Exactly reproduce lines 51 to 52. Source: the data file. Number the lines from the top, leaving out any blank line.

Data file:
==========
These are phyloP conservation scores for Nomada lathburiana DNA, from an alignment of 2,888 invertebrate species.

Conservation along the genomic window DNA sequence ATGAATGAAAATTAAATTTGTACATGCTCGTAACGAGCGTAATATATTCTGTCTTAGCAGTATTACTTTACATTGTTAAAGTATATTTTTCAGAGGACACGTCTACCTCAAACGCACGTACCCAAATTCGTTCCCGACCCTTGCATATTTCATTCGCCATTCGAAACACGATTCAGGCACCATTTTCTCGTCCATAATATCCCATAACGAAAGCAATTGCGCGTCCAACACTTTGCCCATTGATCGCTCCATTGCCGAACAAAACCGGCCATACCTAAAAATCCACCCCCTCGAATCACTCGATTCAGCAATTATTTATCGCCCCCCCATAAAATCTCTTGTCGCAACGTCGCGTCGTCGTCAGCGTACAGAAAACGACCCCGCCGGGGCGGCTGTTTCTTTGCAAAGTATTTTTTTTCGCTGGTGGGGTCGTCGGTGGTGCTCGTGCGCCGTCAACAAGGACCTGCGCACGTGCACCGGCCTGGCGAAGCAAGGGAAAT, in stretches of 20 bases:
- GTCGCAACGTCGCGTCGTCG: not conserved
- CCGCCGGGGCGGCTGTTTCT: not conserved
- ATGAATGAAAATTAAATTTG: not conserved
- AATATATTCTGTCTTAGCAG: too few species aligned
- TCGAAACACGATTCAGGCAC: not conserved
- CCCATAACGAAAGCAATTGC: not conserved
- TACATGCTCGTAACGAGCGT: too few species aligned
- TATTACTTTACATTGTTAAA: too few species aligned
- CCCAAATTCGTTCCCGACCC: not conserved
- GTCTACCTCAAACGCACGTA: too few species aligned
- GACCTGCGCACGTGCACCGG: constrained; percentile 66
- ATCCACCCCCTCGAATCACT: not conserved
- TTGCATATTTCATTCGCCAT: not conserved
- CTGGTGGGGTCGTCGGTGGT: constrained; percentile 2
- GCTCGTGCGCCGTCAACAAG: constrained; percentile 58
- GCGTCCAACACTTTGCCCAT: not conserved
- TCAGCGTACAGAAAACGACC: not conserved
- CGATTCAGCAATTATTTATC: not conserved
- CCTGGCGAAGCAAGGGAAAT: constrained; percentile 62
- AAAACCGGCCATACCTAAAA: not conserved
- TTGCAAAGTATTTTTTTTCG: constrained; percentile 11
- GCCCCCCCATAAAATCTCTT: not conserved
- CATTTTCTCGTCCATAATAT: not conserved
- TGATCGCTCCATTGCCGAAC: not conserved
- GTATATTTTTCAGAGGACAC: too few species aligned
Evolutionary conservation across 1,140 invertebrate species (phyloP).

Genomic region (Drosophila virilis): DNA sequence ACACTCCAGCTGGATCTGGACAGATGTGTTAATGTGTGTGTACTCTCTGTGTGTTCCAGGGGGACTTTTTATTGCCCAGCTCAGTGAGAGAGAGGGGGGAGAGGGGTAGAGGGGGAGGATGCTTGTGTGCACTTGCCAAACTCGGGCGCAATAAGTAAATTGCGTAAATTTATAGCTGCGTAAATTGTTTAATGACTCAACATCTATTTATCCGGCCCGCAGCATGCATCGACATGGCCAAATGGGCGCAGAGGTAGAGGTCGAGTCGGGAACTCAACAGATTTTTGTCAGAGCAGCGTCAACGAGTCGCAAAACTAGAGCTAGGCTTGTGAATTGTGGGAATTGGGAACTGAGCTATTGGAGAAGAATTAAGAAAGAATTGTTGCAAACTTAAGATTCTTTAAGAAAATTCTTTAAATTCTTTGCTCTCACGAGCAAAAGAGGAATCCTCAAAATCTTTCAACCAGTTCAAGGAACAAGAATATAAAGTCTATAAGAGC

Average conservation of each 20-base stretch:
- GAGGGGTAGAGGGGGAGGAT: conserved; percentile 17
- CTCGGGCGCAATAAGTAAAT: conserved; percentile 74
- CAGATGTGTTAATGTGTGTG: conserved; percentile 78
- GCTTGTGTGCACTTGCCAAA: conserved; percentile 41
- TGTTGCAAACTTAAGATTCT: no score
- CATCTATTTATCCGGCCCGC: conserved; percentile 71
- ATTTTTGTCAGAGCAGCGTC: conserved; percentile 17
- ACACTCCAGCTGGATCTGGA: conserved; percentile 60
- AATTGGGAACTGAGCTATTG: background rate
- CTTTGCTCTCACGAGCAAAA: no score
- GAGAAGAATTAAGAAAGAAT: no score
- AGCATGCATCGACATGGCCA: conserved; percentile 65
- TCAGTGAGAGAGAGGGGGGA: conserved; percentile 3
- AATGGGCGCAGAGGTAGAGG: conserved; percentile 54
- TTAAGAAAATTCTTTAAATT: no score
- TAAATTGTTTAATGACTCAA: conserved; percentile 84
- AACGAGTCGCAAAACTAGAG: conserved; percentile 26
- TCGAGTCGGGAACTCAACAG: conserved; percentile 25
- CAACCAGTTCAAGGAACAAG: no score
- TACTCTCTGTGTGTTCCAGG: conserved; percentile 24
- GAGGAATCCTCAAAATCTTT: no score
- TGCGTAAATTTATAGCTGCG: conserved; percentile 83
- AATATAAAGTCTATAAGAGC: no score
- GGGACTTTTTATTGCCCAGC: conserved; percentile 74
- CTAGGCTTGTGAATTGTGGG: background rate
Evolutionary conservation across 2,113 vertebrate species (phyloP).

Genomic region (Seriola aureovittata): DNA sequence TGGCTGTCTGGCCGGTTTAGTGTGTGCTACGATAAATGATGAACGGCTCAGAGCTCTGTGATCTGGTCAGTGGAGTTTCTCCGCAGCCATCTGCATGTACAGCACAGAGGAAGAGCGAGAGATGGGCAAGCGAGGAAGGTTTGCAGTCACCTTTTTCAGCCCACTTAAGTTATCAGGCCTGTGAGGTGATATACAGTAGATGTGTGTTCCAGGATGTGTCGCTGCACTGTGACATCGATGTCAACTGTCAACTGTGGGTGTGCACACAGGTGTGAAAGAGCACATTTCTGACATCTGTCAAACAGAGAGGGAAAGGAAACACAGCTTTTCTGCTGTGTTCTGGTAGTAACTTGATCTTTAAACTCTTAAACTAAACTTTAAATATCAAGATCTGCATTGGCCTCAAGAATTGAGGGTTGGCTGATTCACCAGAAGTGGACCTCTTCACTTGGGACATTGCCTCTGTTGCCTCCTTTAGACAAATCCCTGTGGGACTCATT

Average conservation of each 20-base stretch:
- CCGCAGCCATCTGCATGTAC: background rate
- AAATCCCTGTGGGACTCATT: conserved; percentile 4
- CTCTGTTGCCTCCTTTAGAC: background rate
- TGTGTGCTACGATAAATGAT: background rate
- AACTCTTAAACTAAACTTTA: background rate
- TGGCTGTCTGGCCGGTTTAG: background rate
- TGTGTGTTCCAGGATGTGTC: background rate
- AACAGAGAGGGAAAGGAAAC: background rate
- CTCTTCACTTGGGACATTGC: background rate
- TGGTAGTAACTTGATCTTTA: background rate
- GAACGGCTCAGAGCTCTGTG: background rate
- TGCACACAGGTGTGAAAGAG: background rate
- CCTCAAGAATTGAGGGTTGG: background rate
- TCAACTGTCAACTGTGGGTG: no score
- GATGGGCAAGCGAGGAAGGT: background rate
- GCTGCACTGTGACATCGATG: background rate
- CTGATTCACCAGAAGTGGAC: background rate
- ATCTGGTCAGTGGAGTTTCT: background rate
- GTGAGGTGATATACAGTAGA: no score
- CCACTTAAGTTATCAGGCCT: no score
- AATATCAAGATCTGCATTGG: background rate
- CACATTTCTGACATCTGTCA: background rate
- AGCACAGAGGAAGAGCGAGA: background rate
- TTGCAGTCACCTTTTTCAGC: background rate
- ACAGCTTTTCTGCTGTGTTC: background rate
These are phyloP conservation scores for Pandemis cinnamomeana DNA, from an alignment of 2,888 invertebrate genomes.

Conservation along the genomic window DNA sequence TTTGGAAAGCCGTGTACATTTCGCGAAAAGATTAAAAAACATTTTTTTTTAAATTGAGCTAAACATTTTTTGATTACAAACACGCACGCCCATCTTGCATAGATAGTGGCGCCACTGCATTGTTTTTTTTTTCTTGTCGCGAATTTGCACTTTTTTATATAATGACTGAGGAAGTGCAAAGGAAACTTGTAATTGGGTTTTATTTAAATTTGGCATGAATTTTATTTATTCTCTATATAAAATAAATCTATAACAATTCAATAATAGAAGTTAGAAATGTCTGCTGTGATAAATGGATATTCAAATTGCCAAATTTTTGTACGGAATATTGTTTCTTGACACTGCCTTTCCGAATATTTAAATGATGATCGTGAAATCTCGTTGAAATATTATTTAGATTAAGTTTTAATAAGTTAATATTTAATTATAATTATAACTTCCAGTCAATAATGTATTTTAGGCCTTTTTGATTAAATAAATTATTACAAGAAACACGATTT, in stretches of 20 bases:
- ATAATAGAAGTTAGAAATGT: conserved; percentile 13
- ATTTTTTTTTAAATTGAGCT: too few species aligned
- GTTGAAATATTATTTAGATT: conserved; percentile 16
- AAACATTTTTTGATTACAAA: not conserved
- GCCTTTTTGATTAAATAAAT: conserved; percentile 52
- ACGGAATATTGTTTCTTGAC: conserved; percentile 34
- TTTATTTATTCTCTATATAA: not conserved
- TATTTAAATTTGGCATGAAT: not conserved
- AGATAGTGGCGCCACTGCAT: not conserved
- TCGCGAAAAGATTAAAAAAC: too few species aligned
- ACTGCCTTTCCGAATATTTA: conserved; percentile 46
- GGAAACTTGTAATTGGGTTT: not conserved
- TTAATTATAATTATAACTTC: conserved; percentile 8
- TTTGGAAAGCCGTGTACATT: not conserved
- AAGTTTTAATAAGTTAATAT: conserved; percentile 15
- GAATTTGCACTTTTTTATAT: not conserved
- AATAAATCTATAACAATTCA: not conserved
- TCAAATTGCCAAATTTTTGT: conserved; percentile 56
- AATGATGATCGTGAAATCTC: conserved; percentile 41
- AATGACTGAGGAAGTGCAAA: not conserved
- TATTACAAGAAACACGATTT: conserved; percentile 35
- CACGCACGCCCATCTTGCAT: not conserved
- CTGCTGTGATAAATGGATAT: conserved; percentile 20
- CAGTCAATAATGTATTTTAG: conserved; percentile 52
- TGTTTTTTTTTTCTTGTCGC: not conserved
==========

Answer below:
- GAGGAATCCTCAAAATCTTT: no score
- TGCGTAAATTTATAGCTGCG: conserved; percentile 83